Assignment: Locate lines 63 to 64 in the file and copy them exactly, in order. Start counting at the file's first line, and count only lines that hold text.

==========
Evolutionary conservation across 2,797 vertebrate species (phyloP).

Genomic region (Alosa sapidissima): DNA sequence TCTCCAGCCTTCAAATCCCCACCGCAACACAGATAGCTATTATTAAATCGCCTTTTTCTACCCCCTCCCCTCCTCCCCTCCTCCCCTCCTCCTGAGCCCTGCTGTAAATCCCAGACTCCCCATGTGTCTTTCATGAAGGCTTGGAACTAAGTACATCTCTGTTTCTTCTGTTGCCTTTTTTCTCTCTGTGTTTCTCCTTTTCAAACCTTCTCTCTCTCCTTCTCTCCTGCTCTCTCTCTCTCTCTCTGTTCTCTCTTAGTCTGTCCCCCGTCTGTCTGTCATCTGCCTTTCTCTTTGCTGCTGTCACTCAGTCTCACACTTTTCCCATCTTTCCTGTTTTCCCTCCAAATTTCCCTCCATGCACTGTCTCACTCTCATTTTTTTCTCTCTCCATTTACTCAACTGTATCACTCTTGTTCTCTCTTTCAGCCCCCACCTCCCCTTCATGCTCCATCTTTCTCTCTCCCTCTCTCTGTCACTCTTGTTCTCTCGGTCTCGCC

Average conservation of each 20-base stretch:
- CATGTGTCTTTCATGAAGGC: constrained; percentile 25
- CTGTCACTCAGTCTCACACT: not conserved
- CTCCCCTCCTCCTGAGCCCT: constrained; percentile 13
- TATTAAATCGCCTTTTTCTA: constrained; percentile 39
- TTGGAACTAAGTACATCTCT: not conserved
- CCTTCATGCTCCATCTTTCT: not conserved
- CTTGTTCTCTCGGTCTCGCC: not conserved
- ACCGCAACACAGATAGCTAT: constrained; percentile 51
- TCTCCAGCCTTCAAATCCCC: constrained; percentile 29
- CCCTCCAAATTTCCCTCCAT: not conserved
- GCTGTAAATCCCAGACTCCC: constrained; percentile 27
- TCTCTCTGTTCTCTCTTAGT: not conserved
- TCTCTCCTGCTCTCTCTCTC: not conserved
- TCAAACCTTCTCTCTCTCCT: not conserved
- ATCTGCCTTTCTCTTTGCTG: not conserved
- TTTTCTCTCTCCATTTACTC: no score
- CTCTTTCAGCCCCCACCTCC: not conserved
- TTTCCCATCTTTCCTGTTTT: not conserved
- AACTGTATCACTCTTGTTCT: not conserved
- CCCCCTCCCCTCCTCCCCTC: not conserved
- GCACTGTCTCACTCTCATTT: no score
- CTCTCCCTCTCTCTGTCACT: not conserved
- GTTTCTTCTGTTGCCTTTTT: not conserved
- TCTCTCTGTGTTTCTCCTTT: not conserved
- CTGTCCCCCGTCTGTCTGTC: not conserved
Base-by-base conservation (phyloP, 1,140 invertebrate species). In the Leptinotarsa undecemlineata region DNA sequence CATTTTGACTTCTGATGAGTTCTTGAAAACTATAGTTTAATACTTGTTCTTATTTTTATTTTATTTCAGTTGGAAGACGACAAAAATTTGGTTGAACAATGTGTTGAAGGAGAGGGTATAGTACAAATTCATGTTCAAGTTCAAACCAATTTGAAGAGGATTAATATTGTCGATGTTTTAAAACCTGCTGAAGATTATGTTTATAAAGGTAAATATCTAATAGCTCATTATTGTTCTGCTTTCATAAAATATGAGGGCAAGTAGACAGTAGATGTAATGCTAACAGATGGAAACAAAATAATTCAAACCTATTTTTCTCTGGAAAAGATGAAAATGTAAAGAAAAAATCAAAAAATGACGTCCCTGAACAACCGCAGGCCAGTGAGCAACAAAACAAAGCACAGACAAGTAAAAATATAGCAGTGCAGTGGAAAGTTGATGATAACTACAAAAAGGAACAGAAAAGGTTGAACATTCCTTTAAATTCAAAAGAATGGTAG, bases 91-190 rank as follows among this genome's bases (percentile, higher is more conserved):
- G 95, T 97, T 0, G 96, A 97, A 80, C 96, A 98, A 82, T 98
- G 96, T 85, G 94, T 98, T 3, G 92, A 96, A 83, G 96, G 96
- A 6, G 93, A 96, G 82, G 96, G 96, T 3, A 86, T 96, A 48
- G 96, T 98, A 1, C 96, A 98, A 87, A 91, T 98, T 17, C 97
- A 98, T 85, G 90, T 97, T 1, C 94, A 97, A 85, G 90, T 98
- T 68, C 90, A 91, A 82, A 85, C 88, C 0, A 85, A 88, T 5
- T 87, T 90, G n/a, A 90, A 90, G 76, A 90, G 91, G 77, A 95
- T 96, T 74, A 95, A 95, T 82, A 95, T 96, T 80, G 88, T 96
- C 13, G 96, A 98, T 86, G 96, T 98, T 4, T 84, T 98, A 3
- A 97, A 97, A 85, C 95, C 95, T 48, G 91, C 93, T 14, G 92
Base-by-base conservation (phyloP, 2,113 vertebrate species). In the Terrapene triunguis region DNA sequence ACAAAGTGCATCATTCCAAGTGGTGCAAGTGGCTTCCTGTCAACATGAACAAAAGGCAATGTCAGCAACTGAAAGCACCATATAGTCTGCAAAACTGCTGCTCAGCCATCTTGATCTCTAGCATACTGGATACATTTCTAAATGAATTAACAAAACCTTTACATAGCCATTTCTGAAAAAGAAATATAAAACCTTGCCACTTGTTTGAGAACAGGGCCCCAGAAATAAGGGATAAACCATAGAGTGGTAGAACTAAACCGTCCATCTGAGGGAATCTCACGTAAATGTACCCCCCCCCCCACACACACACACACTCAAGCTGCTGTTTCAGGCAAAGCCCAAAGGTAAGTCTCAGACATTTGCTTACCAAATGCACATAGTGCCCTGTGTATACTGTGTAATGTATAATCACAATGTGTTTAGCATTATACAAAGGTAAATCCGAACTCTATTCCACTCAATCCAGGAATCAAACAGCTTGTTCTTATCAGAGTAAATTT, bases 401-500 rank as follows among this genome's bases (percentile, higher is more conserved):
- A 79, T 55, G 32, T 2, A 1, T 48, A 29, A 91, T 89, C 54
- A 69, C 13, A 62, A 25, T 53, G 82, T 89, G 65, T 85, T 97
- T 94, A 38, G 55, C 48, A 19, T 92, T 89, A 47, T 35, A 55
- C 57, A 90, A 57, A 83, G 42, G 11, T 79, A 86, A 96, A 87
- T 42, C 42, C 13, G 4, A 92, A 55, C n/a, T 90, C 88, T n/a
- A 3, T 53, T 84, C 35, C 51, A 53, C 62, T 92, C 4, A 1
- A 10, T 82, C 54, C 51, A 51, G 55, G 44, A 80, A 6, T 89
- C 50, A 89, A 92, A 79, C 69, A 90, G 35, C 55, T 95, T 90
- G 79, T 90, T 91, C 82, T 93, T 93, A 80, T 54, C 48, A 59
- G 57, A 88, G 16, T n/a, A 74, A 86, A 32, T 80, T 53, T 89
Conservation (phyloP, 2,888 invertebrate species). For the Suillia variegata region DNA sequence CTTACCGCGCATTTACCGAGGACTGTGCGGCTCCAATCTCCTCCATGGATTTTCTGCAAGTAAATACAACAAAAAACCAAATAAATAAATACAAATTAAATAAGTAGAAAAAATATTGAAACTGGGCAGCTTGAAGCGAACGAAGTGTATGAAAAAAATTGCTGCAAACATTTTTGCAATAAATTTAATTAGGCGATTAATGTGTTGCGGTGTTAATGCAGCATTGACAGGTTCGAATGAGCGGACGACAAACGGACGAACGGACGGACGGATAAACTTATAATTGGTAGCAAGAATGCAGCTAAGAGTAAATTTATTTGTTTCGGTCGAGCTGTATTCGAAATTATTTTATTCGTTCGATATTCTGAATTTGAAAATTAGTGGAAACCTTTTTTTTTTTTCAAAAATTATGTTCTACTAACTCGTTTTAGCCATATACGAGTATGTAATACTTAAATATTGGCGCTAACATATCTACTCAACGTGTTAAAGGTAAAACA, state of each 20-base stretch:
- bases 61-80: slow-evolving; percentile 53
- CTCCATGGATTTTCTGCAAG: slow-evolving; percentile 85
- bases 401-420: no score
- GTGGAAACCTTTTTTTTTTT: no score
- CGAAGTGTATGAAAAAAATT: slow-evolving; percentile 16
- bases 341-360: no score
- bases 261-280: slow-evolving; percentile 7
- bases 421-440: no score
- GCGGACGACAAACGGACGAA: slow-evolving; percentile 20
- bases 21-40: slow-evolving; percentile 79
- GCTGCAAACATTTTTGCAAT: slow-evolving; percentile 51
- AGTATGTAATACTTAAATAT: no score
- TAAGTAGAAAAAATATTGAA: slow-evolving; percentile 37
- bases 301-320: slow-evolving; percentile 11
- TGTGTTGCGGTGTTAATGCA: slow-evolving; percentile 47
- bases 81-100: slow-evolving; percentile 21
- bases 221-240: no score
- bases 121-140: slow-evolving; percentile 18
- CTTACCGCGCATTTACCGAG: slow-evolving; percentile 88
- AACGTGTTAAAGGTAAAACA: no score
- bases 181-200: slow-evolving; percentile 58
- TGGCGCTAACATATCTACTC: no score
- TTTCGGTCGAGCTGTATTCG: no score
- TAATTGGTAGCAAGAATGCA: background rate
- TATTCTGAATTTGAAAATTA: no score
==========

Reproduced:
- AGTATGTAATACTTAAATAT: no score
- TAAGTAGAAAAAATATTGAA: slow-evolving; percentile 37